Quality is what the customer says it is. We must actively reach out to identify and understand the needs and desires of our customers if we are going to delight and impress them with great performance.
Thinking strategically begins with us, not our customers. Approximately two to three weeks before the start of the job, the project manager should contact the general contractor to request a Pre-Job Planning Meeting. The key people attending the meeting should be the GC’s PM and general superintendent, and the subcontractor’s PM, superintendent and foreman. Here are the items to cover at this meeting:
1. Scope of work. What specifically do you want us to do?
2. Budget—quantity of work, man-hours or man-days to complete the job and schedule.
3. Quality specifications—materials and workmanship requirements.
4. Paperwork requirements.
5. Safety rules. Review the GC’s safety requirements. Bring a copy of your safety manual to the meeting and show it to the GC.
6. Get a copy of the GC’s schedule and review it together.
7. Discuss a system for reviewing progress on the job. Discuss the importance of feedback and the method for resolving job site disputes.
8. Discuss process for handling extra work requests.
1. Find out what the GC’s standards are for customer service.
2. Discuss material handling requirements and locations for storing materials on the job site. Identify the material delivery requirements and use of hoist procedure.
3. Discuss the requirements for removing the material and equipment off the job when the job is finished.
4. Find out what’s really important to the GC. Does he have any pet peeves?
1. Discuss the procedure for communicating unsafe practices and conditions.
2. Identify any special safety requirements.
3. Identify housekeeping requirements.
4. Check the working conditions that your crew will be exposed to, such as heat, cold, tight spaces and poor lighting.
Additional Work Approval Procedures
1. What is the procedure for handling requests for changes or additional work? What about extras? Get clarification for billable extras.
2. Identify the person who is responsible for approving extra work requests and change orders.
3. Clarify the billing requirements.
1. Identify the meetings schedule.
2. Find out who they want to attend the meetings. What specifically do they want the subcontractor to report on at the meeting?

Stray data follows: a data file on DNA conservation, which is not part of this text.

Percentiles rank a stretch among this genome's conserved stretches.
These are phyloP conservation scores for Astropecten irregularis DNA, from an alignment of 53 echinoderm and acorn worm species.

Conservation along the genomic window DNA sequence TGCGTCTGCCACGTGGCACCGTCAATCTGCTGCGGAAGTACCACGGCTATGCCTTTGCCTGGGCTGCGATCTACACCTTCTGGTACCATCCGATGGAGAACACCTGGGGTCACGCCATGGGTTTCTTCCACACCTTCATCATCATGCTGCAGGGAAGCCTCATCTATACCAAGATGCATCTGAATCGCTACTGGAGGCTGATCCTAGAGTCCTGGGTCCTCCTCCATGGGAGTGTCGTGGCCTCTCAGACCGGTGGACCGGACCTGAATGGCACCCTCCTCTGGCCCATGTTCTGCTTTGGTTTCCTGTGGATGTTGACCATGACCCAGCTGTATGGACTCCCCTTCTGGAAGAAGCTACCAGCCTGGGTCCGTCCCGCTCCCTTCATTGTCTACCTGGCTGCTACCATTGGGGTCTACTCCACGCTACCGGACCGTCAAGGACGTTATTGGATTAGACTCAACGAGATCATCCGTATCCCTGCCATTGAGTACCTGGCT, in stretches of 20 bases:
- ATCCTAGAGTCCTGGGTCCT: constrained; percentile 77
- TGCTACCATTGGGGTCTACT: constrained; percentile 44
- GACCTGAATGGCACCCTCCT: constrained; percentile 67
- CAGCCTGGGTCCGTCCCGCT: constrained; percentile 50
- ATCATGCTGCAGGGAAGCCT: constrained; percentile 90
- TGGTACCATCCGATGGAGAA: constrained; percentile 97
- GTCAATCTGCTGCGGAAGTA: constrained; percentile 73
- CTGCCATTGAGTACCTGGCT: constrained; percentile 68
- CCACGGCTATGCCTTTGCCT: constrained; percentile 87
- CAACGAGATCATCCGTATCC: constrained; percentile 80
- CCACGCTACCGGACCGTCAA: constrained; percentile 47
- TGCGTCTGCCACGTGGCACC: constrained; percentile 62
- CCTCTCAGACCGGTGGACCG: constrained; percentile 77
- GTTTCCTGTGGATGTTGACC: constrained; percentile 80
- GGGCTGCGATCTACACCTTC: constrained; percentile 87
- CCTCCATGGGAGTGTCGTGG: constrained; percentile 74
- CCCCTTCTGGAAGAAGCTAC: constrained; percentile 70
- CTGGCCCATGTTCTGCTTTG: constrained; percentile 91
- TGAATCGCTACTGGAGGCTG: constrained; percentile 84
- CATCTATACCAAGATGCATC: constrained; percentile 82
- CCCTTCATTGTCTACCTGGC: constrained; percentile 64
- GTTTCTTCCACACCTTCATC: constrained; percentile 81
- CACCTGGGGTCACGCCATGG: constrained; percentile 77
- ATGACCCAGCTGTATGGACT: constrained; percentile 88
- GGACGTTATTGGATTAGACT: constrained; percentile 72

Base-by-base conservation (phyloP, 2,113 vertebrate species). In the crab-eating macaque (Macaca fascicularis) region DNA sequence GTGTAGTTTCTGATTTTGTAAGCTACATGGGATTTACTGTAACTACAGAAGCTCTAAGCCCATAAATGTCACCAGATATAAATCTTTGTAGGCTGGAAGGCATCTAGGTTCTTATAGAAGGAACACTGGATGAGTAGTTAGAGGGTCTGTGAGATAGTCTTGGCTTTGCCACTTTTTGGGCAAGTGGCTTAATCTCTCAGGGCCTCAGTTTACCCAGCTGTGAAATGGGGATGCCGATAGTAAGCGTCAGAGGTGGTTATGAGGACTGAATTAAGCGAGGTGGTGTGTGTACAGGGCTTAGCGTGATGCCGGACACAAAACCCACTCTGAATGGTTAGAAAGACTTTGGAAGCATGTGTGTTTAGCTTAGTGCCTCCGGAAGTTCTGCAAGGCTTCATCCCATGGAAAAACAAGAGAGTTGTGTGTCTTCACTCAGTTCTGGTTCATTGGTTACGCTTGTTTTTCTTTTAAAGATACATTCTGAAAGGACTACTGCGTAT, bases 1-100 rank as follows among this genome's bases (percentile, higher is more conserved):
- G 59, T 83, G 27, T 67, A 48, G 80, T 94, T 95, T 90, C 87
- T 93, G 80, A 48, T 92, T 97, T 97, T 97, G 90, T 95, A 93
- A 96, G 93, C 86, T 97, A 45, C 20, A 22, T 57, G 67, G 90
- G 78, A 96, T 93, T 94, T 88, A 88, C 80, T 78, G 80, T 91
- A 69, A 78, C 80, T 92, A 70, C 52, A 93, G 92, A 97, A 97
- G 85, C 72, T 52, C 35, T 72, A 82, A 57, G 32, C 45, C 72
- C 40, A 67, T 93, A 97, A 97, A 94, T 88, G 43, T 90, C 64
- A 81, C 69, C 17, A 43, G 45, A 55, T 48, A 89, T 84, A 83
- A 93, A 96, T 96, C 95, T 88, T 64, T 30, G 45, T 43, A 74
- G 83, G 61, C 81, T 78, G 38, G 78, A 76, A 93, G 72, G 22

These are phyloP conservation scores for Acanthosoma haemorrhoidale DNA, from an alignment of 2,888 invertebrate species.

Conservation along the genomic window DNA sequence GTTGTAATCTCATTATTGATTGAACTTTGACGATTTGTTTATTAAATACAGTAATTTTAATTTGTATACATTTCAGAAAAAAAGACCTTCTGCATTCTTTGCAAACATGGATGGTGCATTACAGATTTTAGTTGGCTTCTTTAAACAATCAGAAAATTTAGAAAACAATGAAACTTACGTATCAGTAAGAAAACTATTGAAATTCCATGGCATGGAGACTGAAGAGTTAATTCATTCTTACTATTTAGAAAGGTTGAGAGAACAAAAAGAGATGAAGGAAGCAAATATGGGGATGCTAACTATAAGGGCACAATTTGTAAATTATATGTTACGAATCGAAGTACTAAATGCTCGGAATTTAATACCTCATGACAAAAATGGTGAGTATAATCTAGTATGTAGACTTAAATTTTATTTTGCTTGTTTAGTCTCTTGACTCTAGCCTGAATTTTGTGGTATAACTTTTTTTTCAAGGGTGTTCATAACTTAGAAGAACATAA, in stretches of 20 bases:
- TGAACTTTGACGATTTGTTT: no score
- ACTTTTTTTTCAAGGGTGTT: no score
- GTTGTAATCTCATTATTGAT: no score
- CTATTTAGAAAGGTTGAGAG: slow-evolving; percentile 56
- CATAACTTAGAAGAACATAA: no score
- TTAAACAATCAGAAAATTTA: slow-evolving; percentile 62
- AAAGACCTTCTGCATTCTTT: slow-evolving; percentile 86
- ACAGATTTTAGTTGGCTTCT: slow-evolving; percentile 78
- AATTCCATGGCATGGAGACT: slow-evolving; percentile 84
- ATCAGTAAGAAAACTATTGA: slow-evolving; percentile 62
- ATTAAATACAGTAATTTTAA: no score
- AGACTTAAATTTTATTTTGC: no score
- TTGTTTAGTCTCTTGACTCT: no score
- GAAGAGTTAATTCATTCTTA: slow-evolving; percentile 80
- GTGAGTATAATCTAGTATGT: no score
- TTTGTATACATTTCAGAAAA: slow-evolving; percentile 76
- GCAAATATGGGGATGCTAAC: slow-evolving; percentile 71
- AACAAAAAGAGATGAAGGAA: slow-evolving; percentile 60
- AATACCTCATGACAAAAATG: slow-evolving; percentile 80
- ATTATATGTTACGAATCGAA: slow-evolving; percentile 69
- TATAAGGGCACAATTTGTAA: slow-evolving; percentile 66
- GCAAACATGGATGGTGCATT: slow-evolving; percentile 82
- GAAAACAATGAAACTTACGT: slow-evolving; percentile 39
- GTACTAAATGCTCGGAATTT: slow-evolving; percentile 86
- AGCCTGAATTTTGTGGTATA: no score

3. Find out when the meeting minutes will be submitted to the subs.
4. Identify meeting follow-up requirements.
1. Identify and clarify job security requirements.
2. Identify job access requirements. Are there certain times of the day that you can work in specific areas?
3. Clarify the trash policy and where trash bins will be located.
4. Clarify the procedure for removing materials from the building.
You may want to put these items on a checklist and check them off as they’re discussed in the meeting. Also, you could have spaces for signatures of the meeting attendees that would verify complete understanding of all items that were discussed and reviewed.
Using a pre-job planning procedure with the GC indicates that you want to proceed with the job in a professional manner, as well as satisfy the GC’s needs and expectations. This is an excellent communications and accountability tool that helps establish an effective partnership between the subcontractor and the GC. It’s the way to solidify a win/win relationship for both parties.
Norb Slowikowski is president of Slowikowski & Associates, Inc., Darien, Ill.
Slowikowski will be presenting "Are You a Project Manager or a Project Witness?” during AWCI’s Academy (Jan. 23–26, 2012, in Dallas) and again at AWCI’s Convention (April 15–19, 2012, in Charlotte, N.C.). In addition, he will also lead one of his Hard Hat Productivity Seminars, "Nine Critical Factors for Maximizing Profits,” during the convention. Visit http://www.awci.org/cd.shtml for more information.